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34th Annual Nicholl Fellowship Winners


The 24th Annual Nicholl Fellowships in Screenwriting recipients were announced at the beginning of November.  On Thursday, November 12th, a group of the Academy of Motion Pictures Arts and Sciences Governor’s Board members, and select producers, screenwriters and press agents were invited to honor the screenwriters of this year’s five selected scripts.

The Academy’s Executive Director Bruce Davis began the evening with a heartfelt toast to Gee Nicholl. Gee, who began the program 33 years prior with her husband Don, passed away on January 6th.  Beal made the commitment of continuing the Nicholl Fellowship well into the future.  Each year, up to five $30,000 fellowships are awarded to authors who have previously earned less than $5,000 writing for film or television.

Susannah Grant, Chair of the Nicholl Fellowship Committee and a former Nicholl fellow, welcomed the recipients by informing them that they have the strongest power in the production food chain.  “Writers don’t need permission from anyone to perform their craft.  It can be done from anywhere at any time.”

One of the evening’s recipients took this sentiment to heart during his path to receiving his award for his script, “Dream Before Waking.”

John Griffin was working towards a BFA in acting when he wrote his first play for a playwriting class.  From that point on, he continued to write.  “I was always writing, whenever I had the chance,” said Griffin.

After graduating from college, Griffin made the move to Los Angeles to pursue his acting career.   He moved into a youth hostel while trying to earn his keep as a working actor.  During this time, he’d translate his daily experiences into the context of dramatic and comedic scripts.

“Two years later, the acting was out of control, it just wasn’t working out well,” said Griffin. “I decided to focus on writing.  I realized, if I wanted to make it, I should write what ever types of work I wanted to.  I had the power to be in control of my own destiny.”

He practiced writing comic book text, TV spec scripts, hour long dramas; all the formats he wanted to explore.  Griffin also wrote a play that he performed with his brother on stages in New York and Los Angeles.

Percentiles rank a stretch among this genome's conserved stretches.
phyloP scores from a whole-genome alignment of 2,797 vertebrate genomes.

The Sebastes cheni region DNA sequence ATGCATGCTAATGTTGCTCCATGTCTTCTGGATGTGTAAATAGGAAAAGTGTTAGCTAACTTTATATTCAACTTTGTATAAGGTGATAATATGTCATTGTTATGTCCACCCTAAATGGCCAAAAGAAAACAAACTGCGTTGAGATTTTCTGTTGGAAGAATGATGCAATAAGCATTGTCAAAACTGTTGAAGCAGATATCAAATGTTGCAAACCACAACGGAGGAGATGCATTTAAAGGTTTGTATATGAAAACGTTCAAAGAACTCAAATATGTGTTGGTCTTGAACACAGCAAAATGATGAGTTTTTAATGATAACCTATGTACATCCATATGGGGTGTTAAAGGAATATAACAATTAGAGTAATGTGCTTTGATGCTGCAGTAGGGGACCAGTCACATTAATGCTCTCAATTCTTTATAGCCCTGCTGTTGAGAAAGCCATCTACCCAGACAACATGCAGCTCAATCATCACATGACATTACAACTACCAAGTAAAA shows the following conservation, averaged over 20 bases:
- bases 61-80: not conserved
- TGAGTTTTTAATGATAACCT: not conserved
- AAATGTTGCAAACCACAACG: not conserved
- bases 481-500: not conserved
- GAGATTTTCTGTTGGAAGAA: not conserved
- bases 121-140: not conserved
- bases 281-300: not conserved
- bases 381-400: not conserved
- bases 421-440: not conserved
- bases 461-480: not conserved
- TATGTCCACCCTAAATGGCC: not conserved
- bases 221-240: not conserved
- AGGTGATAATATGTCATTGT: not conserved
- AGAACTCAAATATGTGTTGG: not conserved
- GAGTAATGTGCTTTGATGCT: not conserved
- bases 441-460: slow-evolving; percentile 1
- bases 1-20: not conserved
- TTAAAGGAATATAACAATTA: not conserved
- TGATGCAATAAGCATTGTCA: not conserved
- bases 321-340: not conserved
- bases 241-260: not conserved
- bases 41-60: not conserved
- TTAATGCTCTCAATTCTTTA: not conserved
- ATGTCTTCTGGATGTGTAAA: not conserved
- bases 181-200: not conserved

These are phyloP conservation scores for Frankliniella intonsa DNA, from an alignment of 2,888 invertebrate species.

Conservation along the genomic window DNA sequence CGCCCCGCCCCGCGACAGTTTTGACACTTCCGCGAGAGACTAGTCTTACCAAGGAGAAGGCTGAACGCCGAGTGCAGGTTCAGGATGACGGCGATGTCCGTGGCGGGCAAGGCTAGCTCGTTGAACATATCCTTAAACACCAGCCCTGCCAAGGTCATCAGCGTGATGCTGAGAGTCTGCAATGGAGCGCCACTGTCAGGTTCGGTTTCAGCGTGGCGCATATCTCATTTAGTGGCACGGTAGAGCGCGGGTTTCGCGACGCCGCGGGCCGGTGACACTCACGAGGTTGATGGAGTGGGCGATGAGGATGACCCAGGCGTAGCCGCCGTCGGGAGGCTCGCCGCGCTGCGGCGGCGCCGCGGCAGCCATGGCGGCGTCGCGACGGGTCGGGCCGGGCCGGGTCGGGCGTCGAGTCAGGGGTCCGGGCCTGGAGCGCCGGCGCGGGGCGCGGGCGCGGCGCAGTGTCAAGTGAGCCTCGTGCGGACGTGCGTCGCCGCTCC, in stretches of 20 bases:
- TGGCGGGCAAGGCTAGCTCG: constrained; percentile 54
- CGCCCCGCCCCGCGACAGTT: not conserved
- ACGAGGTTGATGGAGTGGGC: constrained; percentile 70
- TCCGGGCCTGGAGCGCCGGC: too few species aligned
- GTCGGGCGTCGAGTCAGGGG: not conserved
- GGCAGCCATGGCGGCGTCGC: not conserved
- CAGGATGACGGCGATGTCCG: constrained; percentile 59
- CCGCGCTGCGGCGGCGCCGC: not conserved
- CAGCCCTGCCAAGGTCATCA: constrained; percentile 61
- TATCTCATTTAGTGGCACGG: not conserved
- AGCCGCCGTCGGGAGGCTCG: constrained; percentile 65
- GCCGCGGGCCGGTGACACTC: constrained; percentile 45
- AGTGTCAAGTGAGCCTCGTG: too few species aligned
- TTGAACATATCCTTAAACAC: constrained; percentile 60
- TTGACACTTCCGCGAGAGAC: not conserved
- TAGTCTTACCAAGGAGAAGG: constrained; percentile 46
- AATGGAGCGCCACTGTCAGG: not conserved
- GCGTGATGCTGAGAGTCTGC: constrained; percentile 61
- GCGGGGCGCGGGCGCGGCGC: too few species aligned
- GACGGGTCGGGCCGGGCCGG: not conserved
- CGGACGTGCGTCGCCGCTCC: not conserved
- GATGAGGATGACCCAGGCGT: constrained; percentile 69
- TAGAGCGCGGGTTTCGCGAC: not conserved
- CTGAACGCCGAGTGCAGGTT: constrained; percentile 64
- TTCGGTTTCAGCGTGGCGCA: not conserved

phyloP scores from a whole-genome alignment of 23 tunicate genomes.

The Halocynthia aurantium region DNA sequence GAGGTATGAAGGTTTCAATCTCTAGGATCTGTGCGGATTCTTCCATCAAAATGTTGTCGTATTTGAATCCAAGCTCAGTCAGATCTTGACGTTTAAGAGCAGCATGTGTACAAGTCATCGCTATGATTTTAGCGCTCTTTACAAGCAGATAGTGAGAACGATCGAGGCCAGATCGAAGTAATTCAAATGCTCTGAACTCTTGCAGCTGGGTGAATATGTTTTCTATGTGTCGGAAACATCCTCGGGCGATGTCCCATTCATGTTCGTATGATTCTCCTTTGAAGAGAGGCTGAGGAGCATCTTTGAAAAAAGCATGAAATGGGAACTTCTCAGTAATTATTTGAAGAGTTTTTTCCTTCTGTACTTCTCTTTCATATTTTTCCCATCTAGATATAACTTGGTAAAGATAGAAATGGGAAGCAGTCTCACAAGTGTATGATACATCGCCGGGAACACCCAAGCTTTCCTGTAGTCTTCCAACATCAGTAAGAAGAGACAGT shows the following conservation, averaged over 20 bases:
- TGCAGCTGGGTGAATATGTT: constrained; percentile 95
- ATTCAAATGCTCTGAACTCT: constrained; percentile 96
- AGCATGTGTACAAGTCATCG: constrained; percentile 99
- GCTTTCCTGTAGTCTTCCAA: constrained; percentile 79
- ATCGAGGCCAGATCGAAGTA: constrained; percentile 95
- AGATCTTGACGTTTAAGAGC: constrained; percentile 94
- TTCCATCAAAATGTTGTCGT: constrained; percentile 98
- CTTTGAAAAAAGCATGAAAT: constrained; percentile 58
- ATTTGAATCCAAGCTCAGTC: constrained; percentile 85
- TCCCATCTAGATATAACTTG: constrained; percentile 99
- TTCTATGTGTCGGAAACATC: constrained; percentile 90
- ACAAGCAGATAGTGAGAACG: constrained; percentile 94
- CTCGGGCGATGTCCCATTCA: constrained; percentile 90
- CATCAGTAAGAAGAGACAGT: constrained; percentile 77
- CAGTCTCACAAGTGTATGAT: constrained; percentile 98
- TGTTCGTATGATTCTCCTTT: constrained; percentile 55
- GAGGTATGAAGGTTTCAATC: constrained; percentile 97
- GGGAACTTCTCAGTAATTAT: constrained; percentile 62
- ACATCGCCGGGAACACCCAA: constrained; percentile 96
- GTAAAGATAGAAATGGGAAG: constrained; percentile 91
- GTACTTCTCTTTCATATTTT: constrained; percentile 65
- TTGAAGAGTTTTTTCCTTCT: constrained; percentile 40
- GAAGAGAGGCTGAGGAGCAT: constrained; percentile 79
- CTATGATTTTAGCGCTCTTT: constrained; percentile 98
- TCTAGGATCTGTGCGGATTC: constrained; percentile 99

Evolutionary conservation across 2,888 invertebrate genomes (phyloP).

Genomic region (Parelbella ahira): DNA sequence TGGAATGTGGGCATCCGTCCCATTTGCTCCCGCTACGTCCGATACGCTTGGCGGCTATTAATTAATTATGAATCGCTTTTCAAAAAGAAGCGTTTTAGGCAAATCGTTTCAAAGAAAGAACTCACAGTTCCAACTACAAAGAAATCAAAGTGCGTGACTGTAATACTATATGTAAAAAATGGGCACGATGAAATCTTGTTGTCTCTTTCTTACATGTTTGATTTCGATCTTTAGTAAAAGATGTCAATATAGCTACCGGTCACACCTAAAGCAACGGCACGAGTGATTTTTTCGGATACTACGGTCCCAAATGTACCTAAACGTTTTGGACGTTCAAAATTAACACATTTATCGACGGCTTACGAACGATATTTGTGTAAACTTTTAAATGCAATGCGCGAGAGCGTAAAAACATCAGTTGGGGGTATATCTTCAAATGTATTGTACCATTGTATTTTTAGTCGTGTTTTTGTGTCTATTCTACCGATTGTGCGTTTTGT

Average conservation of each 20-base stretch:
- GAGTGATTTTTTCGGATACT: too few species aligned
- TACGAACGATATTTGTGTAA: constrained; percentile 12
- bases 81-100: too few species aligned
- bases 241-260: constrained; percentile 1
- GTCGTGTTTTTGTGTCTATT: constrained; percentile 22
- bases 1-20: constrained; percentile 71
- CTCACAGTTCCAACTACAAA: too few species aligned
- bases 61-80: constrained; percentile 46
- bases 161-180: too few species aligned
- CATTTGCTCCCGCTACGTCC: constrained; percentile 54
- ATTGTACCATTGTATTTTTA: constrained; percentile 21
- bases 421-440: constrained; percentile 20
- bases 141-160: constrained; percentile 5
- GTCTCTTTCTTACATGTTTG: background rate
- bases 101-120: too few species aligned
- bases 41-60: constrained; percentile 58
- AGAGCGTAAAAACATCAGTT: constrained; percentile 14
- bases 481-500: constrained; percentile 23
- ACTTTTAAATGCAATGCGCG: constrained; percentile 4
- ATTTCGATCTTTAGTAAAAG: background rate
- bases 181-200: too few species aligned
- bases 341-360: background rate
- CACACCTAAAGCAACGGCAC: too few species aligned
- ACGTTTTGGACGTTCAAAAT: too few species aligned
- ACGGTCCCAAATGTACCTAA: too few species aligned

His first application to the Nicholl Fellowship came in 2006.  Neither of the two scripts he submitted was accepted.  In 2007 he applied once again with an early version of “Dream Before Waking.”  This script made it to the semi-finals but was excluded from the final round.

“The judges only get to read the scripts that make it to the final round, so they wouldn’t have been aware of the previous year’s version,” said Griffin.  “They wouldn’t be aware of how the script had changed.”

Oddly enough, the 2007 version circulated through various agents, production houses and tracking boards.  Griffin hopes that the revised, award winning version will garner renewed attention.

“Both versions have received positive reaction,” said Griffin.  “Currently my agents are mapping out a strategy for ‘Dream Before Waking’ and are looking to package the script with a director.”

Griffin feels that receiving the Nicholl Fellowship has already had an impact on his career.

“What hasn’t changed?  It’s difficult to get a foothold now, the industry is shrinking.  Since being named a Nicholl Fellowship recipient, I’m having conversations and meetings I previously wasn’t offered,” said Griffin.  “And the fact that I stood in front of a room full of people and thanked the Academy, that was really surreal.”

To complete the Fellowship program, each scholar must write one screenplay during the course of the year.  With a few different ideas percolating, Griffin looks forward to taking advantage of meeting with other scholars and enjoying the activities that are provided by the Academy as he continues to grow professionally as a writer.

“When I think of it, there is no better way or other way I could have imagined things happening,” said Griffin.  “The thing on (the other recipients’) mind right now is that this opportunity is so big.  How do I make the most of it while I’m here?  Right now I’m enjoying talking to people working in the industry; it’s a gold mine of knowledge and advice.”

The remaining recipients of the 24th Nicholl Fellowships in Screenwriting are:

Matt Ackley for his script “Victoria Falls”

Vineet Dewan and Angus Fletcher for their script “Sand Dogs”

Nidhi Anna Verghese for her script “Jallianwala Bagh”

Jeff Williams for his script “Pure”